The Russian Air Force's Super Bomber: Beware the Supersonic Tu-160

November 18, 2015 Topic: Security Region: EuropeMiddle East Blog Brand: The Buzz Tags: Tu-160Russian Air ForceMilitaryDefenseRussian Military

The Russian Air Force's Super Bomber: Beware the Supersonic Tu-160

A Cold War nightmare--reborn. 


The Tupolev Tu-160 Blackjack supersonic strategic bomber made its combat debut yesterday as the Russian air force struck Daesh targets across Syria.

The Blackjack—which the Russians have nicknamed the “White Swan” due to its white anti-flash paint scheme and slender design—was the last strategic bomber ever developed by the Soviet Union. Though modern Russia has adapted the powerful long-range supersonic bomber for the conventional role, its original mission was to deliver a thermonuclear payload to the United States should the Cold War have turned hot. Effectively, it is Russia’s answer to the stealthy Northrop Grumman B-2 Spirit—the last American Cold War-era strategic bomber.


According to the Tupolev design bureau, the Soviets started designing the bomber in the early 1970s—shortly before the United States had started to develop the B-2. The preliminary design was more or less in place by the mid-1970s. The first prototype flew on December 18, 1981, with B.I. Veremey flying as the lead test pilot.

Tupolev started flight-testing the first production aircraft in October 1984 with the first operational bombers being delivered to the Soviet Voyenno-Vozdushnye Sily in in April 1987. The first operational Tu-160 bomber unit was the 184th Guards Heavy Bomber Regiment, which was based in Pryluky, Ukraine. The bomber regiment had nineteen out of the thirty-six Tu-160s built when the Soviet Union collapsed—which meant those jets belonged to a newly independent Ukraine.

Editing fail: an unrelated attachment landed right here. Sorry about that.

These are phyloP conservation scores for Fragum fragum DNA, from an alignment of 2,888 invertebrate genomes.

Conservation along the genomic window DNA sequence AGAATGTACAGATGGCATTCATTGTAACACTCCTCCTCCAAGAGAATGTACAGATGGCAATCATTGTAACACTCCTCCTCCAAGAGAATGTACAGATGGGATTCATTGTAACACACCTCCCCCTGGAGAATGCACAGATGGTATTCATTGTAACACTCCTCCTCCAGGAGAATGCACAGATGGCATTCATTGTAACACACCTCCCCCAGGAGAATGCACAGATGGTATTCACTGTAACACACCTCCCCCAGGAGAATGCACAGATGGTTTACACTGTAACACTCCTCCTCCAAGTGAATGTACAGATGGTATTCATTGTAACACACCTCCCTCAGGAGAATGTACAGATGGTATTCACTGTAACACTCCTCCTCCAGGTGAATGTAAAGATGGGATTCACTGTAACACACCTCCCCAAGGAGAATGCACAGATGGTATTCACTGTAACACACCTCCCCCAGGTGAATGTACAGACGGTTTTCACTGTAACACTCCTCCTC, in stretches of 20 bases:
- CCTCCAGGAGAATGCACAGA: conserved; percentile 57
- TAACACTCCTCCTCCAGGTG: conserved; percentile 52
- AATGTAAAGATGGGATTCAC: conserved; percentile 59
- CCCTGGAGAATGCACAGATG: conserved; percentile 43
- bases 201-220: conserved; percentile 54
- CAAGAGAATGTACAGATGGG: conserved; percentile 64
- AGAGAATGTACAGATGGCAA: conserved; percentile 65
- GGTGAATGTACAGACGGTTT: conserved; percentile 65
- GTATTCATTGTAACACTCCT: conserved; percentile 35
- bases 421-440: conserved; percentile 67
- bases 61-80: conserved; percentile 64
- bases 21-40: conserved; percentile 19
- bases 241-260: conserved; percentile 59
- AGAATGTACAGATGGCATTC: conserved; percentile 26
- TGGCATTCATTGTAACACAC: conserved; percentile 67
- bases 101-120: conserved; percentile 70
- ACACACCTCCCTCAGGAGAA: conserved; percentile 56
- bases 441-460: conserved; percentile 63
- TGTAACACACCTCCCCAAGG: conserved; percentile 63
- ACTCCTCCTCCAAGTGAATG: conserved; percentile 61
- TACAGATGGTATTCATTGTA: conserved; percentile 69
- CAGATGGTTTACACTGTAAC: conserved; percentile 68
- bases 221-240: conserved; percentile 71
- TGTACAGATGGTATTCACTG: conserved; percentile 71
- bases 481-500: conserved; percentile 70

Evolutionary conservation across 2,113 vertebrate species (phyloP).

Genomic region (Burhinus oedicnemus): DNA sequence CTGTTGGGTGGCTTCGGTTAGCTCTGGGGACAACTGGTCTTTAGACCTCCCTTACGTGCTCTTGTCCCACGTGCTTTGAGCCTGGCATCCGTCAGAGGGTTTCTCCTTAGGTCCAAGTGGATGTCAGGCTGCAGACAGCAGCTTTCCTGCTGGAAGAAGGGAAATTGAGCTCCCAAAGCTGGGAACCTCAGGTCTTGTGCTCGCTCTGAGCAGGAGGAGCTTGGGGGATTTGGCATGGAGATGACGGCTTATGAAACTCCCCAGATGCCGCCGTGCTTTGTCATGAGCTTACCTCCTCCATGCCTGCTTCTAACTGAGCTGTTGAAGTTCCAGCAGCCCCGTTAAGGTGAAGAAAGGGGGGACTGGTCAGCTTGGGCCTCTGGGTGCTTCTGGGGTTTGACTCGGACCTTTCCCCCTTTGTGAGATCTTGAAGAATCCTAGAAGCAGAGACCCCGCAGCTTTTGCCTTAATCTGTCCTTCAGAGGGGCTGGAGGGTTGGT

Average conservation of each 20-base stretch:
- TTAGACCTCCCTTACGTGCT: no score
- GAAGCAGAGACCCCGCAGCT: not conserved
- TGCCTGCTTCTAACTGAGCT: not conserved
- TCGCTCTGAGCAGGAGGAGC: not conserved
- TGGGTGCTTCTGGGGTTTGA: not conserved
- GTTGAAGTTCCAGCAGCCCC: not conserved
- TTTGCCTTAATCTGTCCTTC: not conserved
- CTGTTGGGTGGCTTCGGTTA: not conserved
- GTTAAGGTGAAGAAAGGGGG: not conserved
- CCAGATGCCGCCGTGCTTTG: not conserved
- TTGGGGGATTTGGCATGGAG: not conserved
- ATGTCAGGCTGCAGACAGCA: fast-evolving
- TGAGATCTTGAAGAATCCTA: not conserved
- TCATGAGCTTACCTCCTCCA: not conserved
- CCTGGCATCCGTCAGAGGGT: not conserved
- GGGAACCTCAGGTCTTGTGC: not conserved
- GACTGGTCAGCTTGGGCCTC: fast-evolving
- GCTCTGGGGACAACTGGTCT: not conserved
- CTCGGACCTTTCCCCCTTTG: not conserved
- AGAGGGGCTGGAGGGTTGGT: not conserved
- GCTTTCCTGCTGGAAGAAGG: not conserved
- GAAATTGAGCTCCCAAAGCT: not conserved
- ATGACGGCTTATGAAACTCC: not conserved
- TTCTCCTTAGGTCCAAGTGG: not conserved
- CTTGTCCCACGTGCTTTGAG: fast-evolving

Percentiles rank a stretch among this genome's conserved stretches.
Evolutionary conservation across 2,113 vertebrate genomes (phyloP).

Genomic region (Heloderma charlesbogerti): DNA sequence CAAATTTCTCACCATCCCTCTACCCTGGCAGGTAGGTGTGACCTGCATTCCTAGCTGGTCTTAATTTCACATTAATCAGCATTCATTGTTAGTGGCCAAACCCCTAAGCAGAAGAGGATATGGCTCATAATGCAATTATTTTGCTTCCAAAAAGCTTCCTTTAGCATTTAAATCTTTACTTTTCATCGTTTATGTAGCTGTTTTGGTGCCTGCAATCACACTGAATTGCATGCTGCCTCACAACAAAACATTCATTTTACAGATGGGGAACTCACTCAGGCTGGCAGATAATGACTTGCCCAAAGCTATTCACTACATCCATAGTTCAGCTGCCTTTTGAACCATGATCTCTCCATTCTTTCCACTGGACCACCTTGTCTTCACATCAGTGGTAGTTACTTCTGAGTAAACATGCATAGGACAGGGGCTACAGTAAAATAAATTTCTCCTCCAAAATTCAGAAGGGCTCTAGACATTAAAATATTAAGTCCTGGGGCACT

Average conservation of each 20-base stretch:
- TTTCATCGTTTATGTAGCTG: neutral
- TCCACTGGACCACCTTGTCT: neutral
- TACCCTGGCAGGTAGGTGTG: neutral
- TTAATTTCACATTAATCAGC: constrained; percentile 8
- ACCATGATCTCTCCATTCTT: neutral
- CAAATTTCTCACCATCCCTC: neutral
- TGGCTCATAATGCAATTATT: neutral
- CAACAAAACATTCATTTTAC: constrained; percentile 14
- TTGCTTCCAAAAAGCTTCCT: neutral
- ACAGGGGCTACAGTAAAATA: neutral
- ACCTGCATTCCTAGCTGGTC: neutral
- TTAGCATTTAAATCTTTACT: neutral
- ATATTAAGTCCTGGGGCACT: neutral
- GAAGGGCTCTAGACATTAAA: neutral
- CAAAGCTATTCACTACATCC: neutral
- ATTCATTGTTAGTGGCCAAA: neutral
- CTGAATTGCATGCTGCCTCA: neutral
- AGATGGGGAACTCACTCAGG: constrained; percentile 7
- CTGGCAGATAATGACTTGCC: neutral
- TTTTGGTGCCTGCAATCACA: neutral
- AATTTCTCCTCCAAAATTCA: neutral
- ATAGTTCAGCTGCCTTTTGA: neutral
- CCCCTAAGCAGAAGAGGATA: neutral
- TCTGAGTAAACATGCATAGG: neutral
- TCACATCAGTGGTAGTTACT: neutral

The former Soviet republic eventually sold eight of those Tu-160s back to the Russian Federation in 1999, but the present day Vozdushno-KosmicheskieSily Rossii has only sixteen Blackjacks in service. The Ukrainians scrapped the remaining planes—but the newly independent country never had the resources to operate such a sophisticated warplane. The surviving Russian-owned bombers are being upgraded with new avionics and weapons.

Russia has indicated that it intends to restart production of the massive supersonic bomber at the Kazan Aircraft Production Association in 2023. Russia intends to produce more than fifty new Tu-160s—which would be built concurrently as the new Russian PAK-DA stealth bomber is being designed.  But, as always, there is the ever-present question of how Russia will pay for the new Blackjacks let along a new PAK-DA. “According to the plans, serial production of the aircraft [Tu-160] new version is to be implemented starting from 2023,” Russian deputy defense minister Yuri Borisov told reporters during a visit to the Kuznetsov factory. “The PAK DA project will be somewhat shifted beyond [2023], otherwise there is no sense in it.”